Talking to your children about financial issues can be a little nerve-racking if you don’t have a plan in mind. Should you start with loans, credit cards, saving accounts, account statements…etc. Before we overload the kids with all these new words and its complexity, let’s start out with the basic terms they will encounter when they first open an account.
Balance: The amount of money in an account, equal to the net of withdrawals and deposits at that point in time for that account.
Cash: Most kids these days already know what cash is, it’s those coins and green paper bills you use in exchange for a good or service.
Checks: Is a written order directing a bank or credit union to pay a person or business a specific sum of money.
Checking account: An easy way to explain a checking account is to think of it as a child’s piggybank. The checking account holds your money for you, protects your money, and provides you with a debit card that you can use in place of cash.
Debit card (ATM/Check card): Aaah…debit card, one of my favorite pieces of plastic… Using a debit card is just like using cash. The only difference is that you’re paying by swiping a plastic card, instead of hard cash. Once you swipe your debit card, the bank will transfer your cash (from your checking account) to the store. If you try to buy something and there are insufficient funds in your account, then your card will be denied or you will be charged a hefty overdraft fee. Use with caution!
Deposit: Funds placed into an account at a depository institution to increase the credit balance of the account.
Overdraft fee: A fee that is charged, when you pay for an item that you don’t have enough money for. So the credit union is helping you pay (or loaning you the money) for that item. For example, you are paying (with your debit card) for a toy that is $15, but you only have $5 in your checking account. The credit union will loan you $10 to help pay for your toy, but in return you have to pay them a fee for the lending process which could be an extra $25 on top of the $10 they loan you. So, technically you paid a total of $40 for a toy that is worth $15. Always check your account statements, so you know what your balance. Be careful for those hefty overdraft fees!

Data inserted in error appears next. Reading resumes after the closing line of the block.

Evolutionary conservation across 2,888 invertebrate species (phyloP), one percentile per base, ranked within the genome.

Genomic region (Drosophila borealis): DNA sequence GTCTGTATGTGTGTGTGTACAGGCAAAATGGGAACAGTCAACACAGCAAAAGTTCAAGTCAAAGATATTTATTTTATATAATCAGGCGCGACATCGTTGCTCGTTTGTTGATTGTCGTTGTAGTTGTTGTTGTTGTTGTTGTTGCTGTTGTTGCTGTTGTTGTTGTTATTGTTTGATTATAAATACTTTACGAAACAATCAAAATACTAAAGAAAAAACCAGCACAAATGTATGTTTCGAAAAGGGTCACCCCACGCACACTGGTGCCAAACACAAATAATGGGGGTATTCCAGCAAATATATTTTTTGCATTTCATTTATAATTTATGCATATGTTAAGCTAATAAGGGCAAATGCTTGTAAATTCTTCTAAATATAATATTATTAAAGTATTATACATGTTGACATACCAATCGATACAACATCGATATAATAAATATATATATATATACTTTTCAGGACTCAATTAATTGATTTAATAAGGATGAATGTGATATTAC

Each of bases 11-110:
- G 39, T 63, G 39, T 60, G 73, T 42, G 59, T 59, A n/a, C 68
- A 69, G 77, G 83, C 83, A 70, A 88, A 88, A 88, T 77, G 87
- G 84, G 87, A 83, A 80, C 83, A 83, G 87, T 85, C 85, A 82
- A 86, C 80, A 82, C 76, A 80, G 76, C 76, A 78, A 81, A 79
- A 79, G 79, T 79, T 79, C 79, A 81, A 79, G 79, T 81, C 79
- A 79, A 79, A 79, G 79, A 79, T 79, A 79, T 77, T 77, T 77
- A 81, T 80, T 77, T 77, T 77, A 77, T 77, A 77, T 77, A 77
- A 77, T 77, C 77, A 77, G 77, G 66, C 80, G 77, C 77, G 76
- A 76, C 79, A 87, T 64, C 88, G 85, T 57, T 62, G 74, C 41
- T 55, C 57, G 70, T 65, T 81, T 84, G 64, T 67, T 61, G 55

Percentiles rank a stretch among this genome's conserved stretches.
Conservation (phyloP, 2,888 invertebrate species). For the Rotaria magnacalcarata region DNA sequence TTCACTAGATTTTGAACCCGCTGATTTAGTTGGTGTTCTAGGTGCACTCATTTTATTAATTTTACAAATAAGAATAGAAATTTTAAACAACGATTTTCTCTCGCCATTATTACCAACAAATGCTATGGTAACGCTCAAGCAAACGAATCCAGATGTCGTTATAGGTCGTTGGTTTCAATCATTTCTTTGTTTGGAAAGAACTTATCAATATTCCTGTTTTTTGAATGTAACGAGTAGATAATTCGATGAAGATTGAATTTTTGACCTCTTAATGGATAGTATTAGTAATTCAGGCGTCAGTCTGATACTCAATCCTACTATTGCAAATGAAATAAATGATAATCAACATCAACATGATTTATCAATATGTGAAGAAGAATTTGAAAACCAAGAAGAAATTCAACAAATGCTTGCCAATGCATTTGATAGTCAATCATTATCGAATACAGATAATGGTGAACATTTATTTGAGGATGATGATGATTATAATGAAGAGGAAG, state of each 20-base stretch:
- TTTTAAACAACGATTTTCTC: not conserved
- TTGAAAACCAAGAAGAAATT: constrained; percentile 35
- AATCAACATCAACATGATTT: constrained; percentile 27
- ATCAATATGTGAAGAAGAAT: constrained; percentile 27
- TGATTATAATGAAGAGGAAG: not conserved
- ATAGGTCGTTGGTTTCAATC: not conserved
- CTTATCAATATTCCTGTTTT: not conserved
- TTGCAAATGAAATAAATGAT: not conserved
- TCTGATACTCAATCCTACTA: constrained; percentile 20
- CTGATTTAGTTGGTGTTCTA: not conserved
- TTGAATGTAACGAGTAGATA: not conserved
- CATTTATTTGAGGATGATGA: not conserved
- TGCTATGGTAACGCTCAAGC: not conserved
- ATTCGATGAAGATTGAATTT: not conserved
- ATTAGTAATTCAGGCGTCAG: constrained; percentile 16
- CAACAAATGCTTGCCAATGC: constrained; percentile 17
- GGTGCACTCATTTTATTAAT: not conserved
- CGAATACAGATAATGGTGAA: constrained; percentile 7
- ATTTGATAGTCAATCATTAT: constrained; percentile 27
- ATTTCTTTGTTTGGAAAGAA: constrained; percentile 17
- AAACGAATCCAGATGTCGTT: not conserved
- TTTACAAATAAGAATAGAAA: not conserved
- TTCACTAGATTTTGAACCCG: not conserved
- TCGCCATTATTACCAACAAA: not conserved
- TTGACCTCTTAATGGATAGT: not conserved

Personal Identification Number (PIN): When you open a checking account and get your debit card, you will need to create a PIN number. The PIN number is a series of numbers that will allow you to use your debit card. Think of it this way — your PIN number is like a safety lock that protects your money. Remember don’t use your birthday, phone number, or anything simple that other people can guess. The point of a PIN is to keep your money safe. Tips to Protect Your Identity
Share account (savings account): At a glance, a checking and share account seems rather similar but they are not. A share account is like growing a tree. You place the seed (money) into the ground (share account) and watch it grow over time with a little help from Mr. Sun (interest rate) and some water (money you deposit).
Withdrawal: Removal of funds from an account.
Teaching your children about money will make them feel like they are being treated like a grown-up (or at least a big kid) because this is important stuff. Teach them your secrets to being more responsible with money.
Remember to have plenty of examples to share, allow for time to explain/answer their questions, and some practice questions to further their understanding. Teaching your children about money now will prepare them for the future.
Keep an eye out for more Financial Term blogs.